Courtesy of Steph Montgomery

To Be Honest, I Should Have Become A Mom Sooner

Deciding if and when to have kids is as personal a decision as they come. When I was 26-years-old and newly married I agonized over when my husband and I should try to conceive. I wanted to make the "right" choice, and worried that if I made the wrong one my future baby would suffer. There were so much things I wanted to do first, too — career, travel, house, money, fun. But now that I'm a mom I know that you’re never entirely ready for parenthood. And in the end, I think I should have become a mom sooner... for a variety of reasons.

That's not to say I'm not happy with my life the way it is now, because I am. I love my kids, and I probably wouldn't be the parent I am today without having the life experiences I had before they were born. I traveled the world as a kid-free adult and, as a result, was able to really understand what I wanted in life and who I was as a person. In other words, I don't know if I would have been a great mom if I had kids when I was 20 or 25.

That's not to say that young moms are necessarily bad moms, of course, or somehow not as capable as older moms. Some of the best moms I know (including my own) were young when they had kids. But young me? Well, she probably would have stumbled a bit.

Courtesy of Steph Montgomery

I’m don't really believe in fate, or that things happen according to some grand plan or "for a reason." I do wonder, however, if my life as a mom would have been easier if I had my kids sooner. Like, maybe I would have ended up in the same place, with the same great kids, but after taking a different, less stressful route.

I feel pulled in multiple, often-competing directions on a daily basis, wondering if I am "too old for this sh*t" and, as a result, somehow letting my kids down.

Because while I love my life I have to admit that some parts of being an older mom really suck. I’m so tired, to the point that I can’t adequately communicate how tired I am. I’m 40 years old, but sometimes it feels like I'm 80 and I know it's because I haven’t slept through the night since Barack Obama‘s first term as president of the United States. When I was younger I could handle the whole "no sleep" thing in stride, and get through a day with a few extra shots of espresso or a nap on the weekend. But now? Well, now there is no reprieve. I'm constantly tired and dealing with a never-ending list of responsibilities that don't afford me the luxury of taking a nap or a break.

At my age I don’t always have enough energy to keep up with my toddler, school-aged kids, and my preteen all at the same time, either. I feel pulled in multiple, often-competing directions on a daily basis, wondering if I am "too old for this sh*t" and, as a result, somehow letting my kids down. But I can't go back in time and I'm not getting any younger, so there's not much I can do but soldier through and hope for the best.

Courtesy of Steph Montgomery

When I'm scrolling through social media I notice people I went to high school with posting pictures of their kids in college or, if you can believe it, their new grandkids. They are enjoying their lives without worrying about things like diapers, homework, soccer practice, and choir concerts. And if I had kids when I was in my early 20s my kids would be headed to college, too. I wouldn't be in the trenches of motherhood. Instead, I would have my pre-kid life back. I would have my sleep. I would have more energy. I would have some freedom.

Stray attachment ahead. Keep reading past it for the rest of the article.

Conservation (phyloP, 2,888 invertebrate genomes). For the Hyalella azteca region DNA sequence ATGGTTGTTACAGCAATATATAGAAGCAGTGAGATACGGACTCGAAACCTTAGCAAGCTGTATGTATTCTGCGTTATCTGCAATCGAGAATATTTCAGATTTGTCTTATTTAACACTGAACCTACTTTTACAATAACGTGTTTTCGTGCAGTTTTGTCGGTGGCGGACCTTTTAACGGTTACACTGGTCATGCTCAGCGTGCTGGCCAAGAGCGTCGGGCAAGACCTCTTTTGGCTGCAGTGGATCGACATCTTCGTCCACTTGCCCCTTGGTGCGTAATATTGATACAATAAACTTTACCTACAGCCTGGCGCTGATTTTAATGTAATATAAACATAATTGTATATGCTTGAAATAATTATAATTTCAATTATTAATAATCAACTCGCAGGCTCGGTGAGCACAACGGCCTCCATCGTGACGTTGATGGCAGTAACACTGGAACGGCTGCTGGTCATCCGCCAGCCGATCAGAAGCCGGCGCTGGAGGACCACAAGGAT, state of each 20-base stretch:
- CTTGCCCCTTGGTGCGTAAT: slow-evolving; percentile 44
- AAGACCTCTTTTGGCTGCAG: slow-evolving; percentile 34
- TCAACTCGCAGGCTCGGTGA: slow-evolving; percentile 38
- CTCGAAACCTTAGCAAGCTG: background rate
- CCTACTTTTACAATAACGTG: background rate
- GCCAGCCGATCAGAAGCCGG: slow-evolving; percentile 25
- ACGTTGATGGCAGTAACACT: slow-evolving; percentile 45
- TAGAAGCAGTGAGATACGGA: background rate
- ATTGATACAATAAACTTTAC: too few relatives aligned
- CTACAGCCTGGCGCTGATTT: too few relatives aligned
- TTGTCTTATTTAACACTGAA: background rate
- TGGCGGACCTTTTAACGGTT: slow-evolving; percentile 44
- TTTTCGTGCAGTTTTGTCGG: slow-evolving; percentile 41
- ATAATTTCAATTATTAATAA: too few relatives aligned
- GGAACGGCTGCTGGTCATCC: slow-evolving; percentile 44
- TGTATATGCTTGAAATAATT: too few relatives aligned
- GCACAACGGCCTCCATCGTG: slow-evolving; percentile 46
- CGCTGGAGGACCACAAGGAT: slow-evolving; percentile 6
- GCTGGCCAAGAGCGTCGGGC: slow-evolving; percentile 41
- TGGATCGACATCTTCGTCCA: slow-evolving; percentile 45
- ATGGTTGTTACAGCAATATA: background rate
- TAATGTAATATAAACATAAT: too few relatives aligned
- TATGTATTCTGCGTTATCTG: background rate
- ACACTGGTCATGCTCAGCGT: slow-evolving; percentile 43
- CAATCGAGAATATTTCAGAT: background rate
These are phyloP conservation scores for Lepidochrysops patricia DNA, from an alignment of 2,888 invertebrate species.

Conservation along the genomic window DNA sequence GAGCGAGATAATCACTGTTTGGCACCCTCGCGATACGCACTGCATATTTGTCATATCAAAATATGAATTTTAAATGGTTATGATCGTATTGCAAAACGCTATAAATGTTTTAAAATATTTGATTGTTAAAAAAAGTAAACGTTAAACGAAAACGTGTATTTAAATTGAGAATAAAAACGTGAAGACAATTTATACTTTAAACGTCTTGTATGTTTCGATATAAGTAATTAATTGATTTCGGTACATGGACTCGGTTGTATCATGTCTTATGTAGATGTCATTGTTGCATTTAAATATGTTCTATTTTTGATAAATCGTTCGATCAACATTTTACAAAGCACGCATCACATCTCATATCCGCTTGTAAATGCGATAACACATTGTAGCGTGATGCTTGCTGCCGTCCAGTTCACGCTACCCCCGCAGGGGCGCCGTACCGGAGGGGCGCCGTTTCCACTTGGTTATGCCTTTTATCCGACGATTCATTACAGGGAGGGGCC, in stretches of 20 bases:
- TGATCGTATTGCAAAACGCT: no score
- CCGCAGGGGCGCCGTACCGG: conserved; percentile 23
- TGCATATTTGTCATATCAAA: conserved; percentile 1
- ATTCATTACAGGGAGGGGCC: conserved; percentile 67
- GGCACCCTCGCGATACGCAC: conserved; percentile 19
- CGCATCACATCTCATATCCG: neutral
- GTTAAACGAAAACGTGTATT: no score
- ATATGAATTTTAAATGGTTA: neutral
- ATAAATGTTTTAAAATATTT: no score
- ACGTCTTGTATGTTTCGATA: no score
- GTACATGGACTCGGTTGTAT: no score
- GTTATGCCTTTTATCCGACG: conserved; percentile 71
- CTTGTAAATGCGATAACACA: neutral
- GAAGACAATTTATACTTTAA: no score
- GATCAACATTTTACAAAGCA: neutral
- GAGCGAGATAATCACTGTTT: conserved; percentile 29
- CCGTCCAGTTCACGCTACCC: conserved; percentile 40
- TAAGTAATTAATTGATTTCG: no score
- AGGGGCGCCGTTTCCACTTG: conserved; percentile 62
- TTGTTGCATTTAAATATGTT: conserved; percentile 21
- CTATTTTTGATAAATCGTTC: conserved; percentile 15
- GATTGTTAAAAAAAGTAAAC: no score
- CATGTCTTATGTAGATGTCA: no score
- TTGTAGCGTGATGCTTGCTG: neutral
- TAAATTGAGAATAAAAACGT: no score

When you make the choice to have kids later in life you not only change your future, but you change your kids' future, too.

Of course, all moms are facing a series of struggles, regardless of how old they are or how old their kids are. And I am sure that parenting teenagers or worrying about sending your kid off to college or watching your baby leave the nest is no picnic. Parenting is nothing if not a seemingly endless list of challenges you're tasked with adapting to and overcoming. But I can't help but envy my friends' ability to go out on dates their partners without a huge ordeal of finding a babysitter, or travel to a far-off country on a moment's notice.

Courtesy of Steph Montgomery

Perhaps I'm thinking about the past and "what could've been" because I've been so forced to contemplate the future in a new, terrifying way. Now that my kids are in school I'm stuck at home, wondering what I want to do moving forward. The thought of re-entering the workforce after working part-time is scary, and the idea of going back to school or starting a new career in my 40s is exhausting.

I also wonder about our family's future. I think every older mom has done the math and calculated how old she will be as her kids grow up and meet different milestones. It’s hard to imagine that you may not be alive to see your great grandchildren born, though. With every choice we make, as parents and as human beings, there are consequences... both positive and negative. When you make the choice to have kids later in life you not only change your future, but you change your kids' future, too. And now that I'm looking forward to a life without my kids at home, I'm wondering if my decision to have them later in life was the best decision I could have made for all of us.

Courtesy of Steph Montgomery

But I did get to travel, learn about myself in a truly authentic and all-encompassing way, become financially stable, and start a career prior to having children. I was able to grow into the mom I am now; a mom I might not have been if I had children much earlier in life. So while I am a bit remorseful that I didn't get an earlier start on motherhood, in the end I know that I wouldn't change a thing. Hell, I couldn't even if I wanted to. So I’m going to make the best of my life and enjoy my family just the way we are: running on zero sleep and only a few regrets.